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Warm Up

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Warm Up

Problem of the Day

Lesson Presentation

Lesson Quizzes

I can use counting methods to determine possible outcomes.

1. A dog catches 8 out of 14 flying disks thrown. What is the experimental probability that it will catch the next one?

2. If Ted popped 8 balloons out of 12 tries, what is the experimental probability that he will pop the next balloon?

4

7

2

3

Problem of the Day

How many different types of meat pizzas can be made if the choices of meat topping are pepperoni, sausage, ham, and meatball? (Hint: There can be 1, 2, 3, or 4 toppings on the pizza.)

15 (4 one-topping, 6 two-topping, 4 three-topping, and 1 four-topping)

I can use counting methods to determine possible outcomes.

I can determine the sample space of a set of data

Vocabulary

sample space

Fundamental Counting Principle

2

6

3

2

6

3

Because you can roll the numbers 1, 2, 3, 4, 5, and 6 on a number cube, there are 6 possible outcomes. Together, all the possible outcomes of an experiment make up the sample space.

You can make an organized list to show all possible

outcomes of an experiment.

Additional Example 1: Problem Solving Application

One bag has a red tile, a blue tile, and a green tile. A second bag has a red tile and a blue tile. Vincent draws one tile from each bag. What are all the possible outcomes? How many outcomes are in the sample space?

1

Understand the Problem

Additional Example 1 Continued

Rewrite the question as a statement.

• Find all the possible outcomes of drawing one tile from each bag, and determine the size of the sample space.

List the important information:

• There are two bags.

• One bag has a red tile, a blue tile, and a

green tile.

• The other bag has a red tile and a blue tile.

2

Make a Plan

Additional Example 1 Continued

You can make an organized list to show all

possible outcomes.

3

Solve

Bag 1

Bag 2

R

R

R

B

B

R

B

B

G

R

G

B

Additional Example 1 Continued

Let R = red tile, B = blue tile, and G = green tile.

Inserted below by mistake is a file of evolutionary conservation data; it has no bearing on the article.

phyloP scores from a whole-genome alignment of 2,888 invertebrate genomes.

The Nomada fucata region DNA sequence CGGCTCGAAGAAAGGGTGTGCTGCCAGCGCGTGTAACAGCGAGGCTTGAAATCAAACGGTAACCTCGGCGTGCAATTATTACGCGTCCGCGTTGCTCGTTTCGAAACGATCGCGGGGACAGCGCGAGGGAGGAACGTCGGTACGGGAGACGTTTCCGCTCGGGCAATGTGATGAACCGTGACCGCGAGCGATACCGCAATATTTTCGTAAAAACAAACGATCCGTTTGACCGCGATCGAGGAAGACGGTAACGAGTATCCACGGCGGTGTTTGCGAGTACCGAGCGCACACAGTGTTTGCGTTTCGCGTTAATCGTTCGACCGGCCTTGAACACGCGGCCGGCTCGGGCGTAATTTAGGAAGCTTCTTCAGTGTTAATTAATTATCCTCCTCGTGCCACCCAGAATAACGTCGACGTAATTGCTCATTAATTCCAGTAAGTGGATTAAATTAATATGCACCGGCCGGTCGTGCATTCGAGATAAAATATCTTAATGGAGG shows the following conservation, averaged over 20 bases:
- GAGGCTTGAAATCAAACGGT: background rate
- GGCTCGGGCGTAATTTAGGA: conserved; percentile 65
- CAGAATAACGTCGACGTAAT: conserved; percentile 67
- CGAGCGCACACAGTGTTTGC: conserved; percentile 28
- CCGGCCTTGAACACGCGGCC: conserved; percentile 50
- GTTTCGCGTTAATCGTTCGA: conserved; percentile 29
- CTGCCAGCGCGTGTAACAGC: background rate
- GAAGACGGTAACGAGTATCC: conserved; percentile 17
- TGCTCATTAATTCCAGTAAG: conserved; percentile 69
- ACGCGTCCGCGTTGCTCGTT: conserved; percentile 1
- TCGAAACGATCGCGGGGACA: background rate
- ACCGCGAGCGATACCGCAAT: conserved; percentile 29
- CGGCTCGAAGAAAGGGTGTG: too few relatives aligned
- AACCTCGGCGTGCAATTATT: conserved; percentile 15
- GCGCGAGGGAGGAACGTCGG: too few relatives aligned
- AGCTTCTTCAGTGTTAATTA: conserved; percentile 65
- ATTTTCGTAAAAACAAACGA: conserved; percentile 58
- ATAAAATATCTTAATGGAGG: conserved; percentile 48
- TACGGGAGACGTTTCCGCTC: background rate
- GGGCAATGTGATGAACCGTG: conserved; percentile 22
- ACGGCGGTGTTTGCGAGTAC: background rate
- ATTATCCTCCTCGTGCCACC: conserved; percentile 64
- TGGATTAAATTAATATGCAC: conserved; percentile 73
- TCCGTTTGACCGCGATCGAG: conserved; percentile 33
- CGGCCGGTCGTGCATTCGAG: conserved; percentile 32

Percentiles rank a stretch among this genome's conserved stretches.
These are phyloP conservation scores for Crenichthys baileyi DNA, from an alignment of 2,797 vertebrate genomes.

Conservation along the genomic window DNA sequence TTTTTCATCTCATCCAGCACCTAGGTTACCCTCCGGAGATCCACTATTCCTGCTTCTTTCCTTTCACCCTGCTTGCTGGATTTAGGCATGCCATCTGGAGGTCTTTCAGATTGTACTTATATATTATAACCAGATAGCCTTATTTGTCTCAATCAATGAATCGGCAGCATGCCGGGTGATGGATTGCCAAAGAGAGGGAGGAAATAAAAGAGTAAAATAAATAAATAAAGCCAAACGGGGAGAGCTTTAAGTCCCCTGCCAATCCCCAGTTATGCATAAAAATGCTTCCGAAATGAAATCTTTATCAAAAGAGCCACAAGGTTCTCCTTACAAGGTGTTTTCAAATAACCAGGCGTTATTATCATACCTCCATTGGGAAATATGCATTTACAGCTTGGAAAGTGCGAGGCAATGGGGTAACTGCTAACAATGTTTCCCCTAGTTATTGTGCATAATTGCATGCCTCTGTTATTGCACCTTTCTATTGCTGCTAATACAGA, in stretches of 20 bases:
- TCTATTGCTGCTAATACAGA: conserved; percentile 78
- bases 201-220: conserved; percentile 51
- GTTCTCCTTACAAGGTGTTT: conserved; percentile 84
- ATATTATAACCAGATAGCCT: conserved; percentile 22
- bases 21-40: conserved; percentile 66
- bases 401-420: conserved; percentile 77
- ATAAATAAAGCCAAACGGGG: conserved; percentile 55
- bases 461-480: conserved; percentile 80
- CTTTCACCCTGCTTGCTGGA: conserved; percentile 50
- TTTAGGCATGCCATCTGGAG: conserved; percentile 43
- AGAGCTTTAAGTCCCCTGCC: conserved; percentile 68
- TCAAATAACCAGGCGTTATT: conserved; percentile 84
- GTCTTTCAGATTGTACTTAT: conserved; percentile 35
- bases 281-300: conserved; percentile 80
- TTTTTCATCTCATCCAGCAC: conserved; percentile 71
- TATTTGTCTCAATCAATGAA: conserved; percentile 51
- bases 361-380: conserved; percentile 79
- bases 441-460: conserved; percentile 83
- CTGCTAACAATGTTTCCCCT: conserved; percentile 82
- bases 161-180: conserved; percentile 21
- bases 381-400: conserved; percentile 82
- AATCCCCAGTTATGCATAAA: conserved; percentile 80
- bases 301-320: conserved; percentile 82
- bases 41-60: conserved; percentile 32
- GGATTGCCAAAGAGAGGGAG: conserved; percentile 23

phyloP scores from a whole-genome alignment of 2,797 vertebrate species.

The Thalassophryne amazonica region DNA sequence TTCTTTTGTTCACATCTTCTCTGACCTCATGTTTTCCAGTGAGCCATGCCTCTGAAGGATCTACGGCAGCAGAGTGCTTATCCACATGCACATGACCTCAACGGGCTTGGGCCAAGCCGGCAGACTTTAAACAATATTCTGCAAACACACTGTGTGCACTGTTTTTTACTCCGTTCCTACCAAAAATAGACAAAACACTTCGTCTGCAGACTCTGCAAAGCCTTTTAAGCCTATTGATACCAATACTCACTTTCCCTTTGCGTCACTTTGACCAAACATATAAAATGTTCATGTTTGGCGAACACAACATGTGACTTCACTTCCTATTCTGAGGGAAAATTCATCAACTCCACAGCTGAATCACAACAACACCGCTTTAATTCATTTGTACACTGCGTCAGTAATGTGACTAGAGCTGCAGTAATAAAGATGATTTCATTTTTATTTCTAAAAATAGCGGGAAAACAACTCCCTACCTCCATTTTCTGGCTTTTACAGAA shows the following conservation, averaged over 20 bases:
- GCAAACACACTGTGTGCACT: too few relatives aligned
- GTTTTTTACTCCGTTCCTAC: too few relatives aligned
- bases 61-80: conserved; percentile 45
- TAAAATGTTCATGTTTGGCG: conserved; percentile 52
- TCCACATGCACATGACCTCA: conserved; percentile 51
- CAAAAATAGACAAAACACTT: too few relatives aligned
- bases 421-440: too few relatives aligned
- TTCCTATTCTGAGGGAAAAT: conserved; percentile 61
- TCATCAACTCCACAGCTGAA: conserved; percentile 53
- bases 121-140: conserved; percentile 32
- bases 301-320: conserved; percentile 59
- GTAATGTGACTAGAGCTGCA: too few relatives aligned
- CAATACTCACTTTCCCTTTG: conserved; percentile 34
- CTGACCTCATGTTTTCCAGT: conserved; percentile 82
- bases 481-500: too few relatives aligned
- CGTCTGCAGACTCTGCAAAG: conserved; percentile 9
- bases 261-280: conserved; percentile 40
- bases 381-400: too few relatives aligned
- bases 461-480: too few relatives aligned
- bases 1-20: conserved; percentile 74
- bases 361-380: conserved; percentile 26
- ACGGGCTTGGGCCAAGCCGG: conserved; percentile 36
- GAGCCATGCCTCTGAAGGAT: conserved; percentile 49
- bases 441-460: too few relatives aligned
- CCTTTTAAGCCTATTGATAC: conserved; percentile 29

Record each possible outcome.

The possible outcomes are RR, RB, BR, BB, GR, and GB. There are six possible outcomes in the sample space.

4

Additional Example 1 Continued

Look Back

Each possible outcome that is recorded in

the list is different.

Check It Out: Example 1

Darren has two bags of marbles. One has a green marble and a red marble. The second bag has a blue and a red marble. Darren draws one marble from each bag. What are all the possible outcomes? How many outcomes are in the sample space?

1

Understand the Problem

Check It Out: Example 1 Continued

Rewrite the question as a statement.

• Find all the possible outcomes of drawing one

marble from each bag, and determine the size

of the sample space.

List the important information.

• There are two bags.

• One bag has a green marble and a red

marble.

• The other bag has a blue and a red marble.

2

Make a Plan

Check It Out: Example 1 Continued

You can make an organized list to show all

possible outcomes.

3

Solve

Bag 1

Bag 2

G

B

G

R

R

B

R

R

Check It Out: Example 1 Continued

Let R = red marble, B = blue marble, and G = green marble.

Record each possible outcome.

The four possible outcomes are GB, GR, RB, and RR. There are four possible outcomes in the sample space.

4

Check It Out: Example 1 Continued

Look Back

Each possible outcome that is recorded in

the list is different.

Additional Example 2: Using a Tree Diagram to Find a Sample Space

There are 4 cards and 2 tiles in a board game. The cards are labeled N, S, E, and W. The tiles are numbered 1 and 2. A player randomly selects one card and one tile. What are all the possible outcomes? How many outcomes are in the sample space?

Make a tree diagram to show the sample space.

Additional Example 2 Continued